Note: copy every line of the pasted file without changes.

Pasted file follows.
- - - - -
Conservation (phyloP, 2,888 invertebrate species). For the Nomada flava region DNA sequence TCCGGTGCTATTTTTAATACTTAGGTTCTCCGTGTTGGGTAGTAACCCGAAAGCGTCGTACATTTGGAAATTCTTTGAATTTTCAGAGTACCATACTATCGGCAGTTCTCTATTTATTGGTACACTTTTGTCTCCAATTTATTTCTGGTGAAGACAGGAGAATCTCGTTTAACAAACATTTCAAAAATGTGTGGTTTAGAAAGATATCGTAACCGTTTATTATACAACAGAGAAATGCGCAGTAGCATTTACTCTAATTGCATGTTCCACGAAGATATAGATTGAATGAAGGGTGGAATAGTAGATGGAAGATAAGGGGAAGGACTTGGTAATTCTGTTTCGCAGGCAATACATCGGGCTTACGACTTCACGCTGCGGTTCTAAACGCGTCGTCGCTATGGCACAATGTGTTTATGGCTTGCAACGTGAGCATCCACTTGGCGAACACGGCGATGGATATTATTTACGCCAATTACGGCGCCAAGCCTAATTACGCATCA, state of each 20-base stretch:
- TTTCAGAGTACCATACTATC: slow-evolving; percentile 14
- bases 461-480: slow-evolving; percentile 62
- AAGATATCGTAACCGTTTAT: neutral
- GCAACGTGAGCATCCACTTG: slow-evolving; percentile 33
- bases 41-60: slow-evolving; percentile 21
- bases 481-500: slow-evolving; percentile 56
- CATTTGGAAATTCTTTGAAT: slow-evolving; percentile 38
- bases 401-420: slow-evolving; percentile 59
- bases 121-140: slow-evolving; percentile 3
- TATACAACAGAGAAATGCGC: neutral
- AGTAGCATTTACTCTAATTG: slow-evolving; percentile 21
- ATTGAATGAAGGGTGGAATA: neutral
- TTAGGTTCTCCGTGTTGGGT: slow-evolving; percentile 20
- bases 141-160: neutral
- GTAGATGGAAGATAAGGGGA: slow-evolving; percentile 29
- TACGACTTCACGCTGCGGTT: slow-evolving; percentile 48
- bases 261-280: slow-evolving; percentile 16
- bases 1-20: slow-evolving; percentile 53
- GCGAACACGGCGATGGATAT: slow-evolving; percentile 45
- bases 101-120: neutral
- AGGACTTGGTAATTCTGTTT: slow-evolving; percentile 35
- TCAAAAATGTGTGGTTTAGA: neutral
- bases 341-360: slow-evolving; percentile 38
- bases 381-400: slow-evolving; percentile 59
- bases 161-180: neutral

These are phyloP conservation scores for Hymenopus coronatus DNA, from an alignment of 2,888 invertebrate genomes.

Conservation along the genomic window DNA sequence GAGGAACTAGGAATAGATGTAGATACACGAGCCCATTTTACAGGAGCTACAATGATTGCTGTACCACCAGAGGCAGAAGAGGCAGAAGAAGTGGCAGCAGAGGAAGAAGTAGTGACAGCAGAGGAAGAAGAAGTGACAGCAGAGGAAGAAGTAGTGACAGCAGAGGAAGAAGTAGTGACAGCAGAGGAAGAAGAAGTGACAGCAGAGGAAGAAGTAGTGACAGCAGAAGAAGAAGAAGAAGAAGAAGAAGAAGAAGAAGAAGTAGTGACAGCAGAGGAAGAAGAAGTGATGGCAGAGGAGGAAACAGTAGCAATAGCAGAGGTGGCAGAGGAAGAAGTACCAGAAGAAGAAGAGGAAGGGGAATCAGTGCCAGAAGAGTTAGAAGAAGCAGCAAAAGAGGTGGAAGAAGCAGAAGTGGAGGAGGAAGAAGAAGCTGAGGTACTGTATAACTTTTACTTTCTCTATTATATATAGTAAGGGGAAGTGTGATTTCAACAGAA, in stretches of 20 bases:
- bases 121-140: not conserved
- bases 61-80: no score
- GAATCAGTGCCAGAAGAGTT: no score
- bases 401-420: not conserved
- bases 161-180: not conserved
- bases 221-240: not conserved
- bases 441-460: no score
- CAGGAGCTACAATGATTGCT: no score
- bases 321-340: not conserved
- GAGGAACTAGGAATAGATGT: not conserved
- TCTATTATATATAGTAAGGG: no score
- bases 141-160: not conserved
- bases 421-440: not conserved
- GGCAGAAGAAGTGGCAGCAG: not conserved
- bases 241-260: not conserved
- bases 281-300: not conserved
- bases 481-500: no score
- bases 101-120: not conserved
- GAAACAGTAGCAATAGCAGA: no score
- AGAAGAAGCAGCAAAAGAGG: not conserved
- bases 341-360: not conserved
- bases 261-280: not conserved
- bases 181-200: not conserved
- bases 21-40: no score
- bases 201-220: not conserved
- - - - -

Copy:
Conservation (phyloP, 2,888 invertebrate species). For the Nomada flava region DNA sequence TCCGGTGCTATTTTTAATACTTAGGTTCTCCGTGTTGGGTAGTAACCCGAAAGCGTCGTACATTTGGAAATTCTTTGAATTTTCAGAGTACCATACTATCGGCAGTTCTCTATTTATTGGTACACTTTTGTCTCCAATTTATTTCTGGTGAAGACAGGAGAATCTCGTTTAACAAACATTTCAAAAATGTGTGGTTTAGAAAGATATCGTAACCGTTTATTATACAACAGAGAAATGCGCAGTAGCATTTACTCTAATTGCATGTTCCACGAAGATATAGATTGAATGAAGGGTGGAATAGTAGATGGAAGATAAGGGGAAGGACTTGGTAATTCTGTTTCGCAGGCAATACATCGGGCTTACGACTTCACGCTGCGGTTCTAAACGCGTCGTCGCTATGGCACAATGTGTTTATGGCTTGCAACGTGAGCATCCACTTGGCGAACACGGCGATGGATATTATTTACGCCAATTACGGCGCCAAGCCTAATTACGCATCA, state of each 20-base stretch:
- TTTCAGAGTACCATACTATC: slow-evolving; percentile 14
- bases 461-480: slow-evolving; percentile 62
- AAGATATCGTAACCGTTTAT: neutral
- GCAACGTGAGCATCCACTTG: slow-evolving; percentile 33
- bases 41-60: slow-evolving; percentile 21
- bases 481-500: slow-evolving; percentile 56
- CATTTGGAAATTCTTTGAAT: slow-evolving; percentile 38
- bases 401-420: slow-evolving; percentile 59
- bases 121-140: slow-evolving; percentile 3
- TATACAACAGAGAAATGCGC: neutral
- AGTAGCATTTACTCTAATTG: slow-evolving; percentile 21
- ATTGAATGAAGGGTGGAATA: neutral
- TTAGGTTCTCCGTGTTGGGT: slow-evolving; percentile 20
- bases 141-160: neutral
- GTAGATGGAAGATAAGGGGA: slow-evolving; percentile 29
- TACGACTTCACGCTGCGGTT: slow-evolving; percentile 48
- bases 261-280: slow-evolving; percentile 16
- bases 1-20: slow-evolving; percentile 53
- GCGAACACGGCGATGGATAT: slow-evolving; percentile 45
- bases 101-120: neutral
- AGGACTTGGTAATTCTGTTT: slow-evolving; percentile 35
- TCAAAAATGTGTGGTTTAGA: neutral
- bases 341-360: slow-evolving; percentile 38
- bases 381-400: slow-evolving; percentile 59
- bases 161-180: neutral

These are phyloP conservation scores for Hymenopus coronatus DNA, from an alignment of 2,888 invertebrate genomes.

Conservation along the genomic window DNA sequence GAGGAACTAGGAATAGATGTAGATACACGAGCCCATTTTACAGGAGCTACAATGATTGCTGTACCACCAGAGGCAGAAGAGGCAGAAGAAGTGGCAGCAGAGGAAGAAGTAGTGACAGCAGAGGAAGAAGAAGTGACAGCAGAGGAAGAAGTAGTGACAGCAGAGGAAGAAGTAGTGACAGCAGAGGAAGAAGAAGTGACAGCAGAGGAAGAAGTAGTGACAGCAGAAGAAGAAGAAGAAGAAGAAGAAGAAGAAGAAGAAGTAGTGACAGCAGAGGAAGAAGAAGTGATGGCAGAGGAGGAAACAGTAGCAATAGCAGAGGTGGCAGAGGAAGAAGTACCAGAAGAAGAAGAGGAAGGGGAATCAGTGCCAGAAGAGTTAGAAGAAGCAGCAAAAGAGGTGGAAGAAGCAGAAGTGGAGGAGGAAGAAGAAGCTGAGGTACTGTATAACTTTTACTTTCTCTATTATATATAGTAAGGGGAAGTGTGATTTCAACAGAA, in stretches of 20 bases:
- bases 121-140: not conserved
- bases 61-80: no score
- GAATCAGTGCCAGAAGAGTT: no score
- bases 401-420: not conserved
- bases 161-180: not conserved
- bases 221-240: not conserved
- bases 441-460: no score
- CAGGAGCTACAATGATTGCT: no score
- bases 321-340: not conserved
- GAGGAACTAGGAATAGATGT: not conserved
- TCTATTATATATAGTAAGGG: no score
- bases 141-160: not conserved
- bases 421-440: not conserved
- GGCAGAAGAAGTGGCAGCAG: not conserved
- bases 241-260: not conserved
- bases 281-300: not conserved
- bases 481-500: no score
- bases 101-120: not conserved
- GAAACAGTAGCAATAGCAGA: no score
- AGAAGAAGCAGCAAAAGAGG: not conserved
- bases 341-360: not conserved
- bases 261-280: not conserved
- bases 181-200: not conserved
- bases 21-40: no score
- bases 201-220: not conserved